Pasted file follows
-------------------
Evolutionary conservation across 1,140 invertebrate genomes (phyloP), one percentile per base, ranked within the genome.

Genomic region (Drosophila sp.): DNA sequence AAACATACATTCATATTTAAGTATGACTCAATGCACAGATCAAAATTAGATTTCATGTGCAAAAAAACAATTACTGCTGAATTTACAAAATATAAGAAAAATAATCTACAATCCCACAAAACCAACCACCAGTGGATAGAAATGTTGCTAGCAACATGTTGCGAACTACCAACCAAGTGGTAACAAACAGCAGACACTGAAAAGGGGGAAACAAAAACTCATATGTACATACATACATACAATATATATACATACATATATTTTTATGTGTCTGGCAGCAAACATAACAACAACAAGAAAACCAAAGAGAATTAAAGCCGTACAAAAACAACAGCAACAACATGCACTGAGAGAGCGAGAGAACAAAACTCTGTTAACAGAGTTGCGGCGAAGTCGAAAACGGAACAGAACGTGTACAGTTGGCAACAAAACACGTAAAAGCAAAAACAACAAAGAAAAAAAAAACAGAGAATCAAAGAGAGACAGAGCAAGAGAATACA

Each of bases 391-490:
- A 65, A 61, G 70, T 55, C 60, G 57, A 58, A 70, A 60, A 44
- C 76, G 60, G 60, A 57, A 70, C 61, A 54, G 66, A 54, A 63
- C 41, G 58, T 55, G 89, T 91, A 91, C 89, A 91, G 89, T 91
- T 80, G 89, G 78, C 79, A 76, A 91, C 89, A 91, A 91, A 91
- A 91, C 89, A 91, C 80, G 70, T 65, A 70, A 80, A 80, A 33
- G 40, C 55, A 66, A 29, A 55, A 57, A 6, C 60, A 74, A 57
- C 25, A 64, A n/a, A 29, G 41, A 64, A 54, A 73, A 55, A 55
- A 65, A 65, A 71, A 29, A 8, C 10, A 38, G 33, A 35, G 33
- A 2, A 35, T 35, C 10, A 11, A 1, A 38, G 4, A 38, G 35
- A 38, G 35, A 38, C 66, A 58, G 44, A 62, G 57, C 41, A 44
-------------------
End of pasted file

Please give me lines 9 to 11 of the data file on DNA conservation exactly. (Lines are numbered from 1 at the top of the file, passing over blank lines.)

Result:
- G 40, C 55, A 66, A 29, A 55, A 57, A 6, C 60, A 74, A 57
- C 25, A 64, A n/a, A 29, G 41, A 64, A 54, A 73, A 55, A 55
- A 65, A 65, A 71, A 29, A 8, C 10, A 38, G 33, A 35, G 33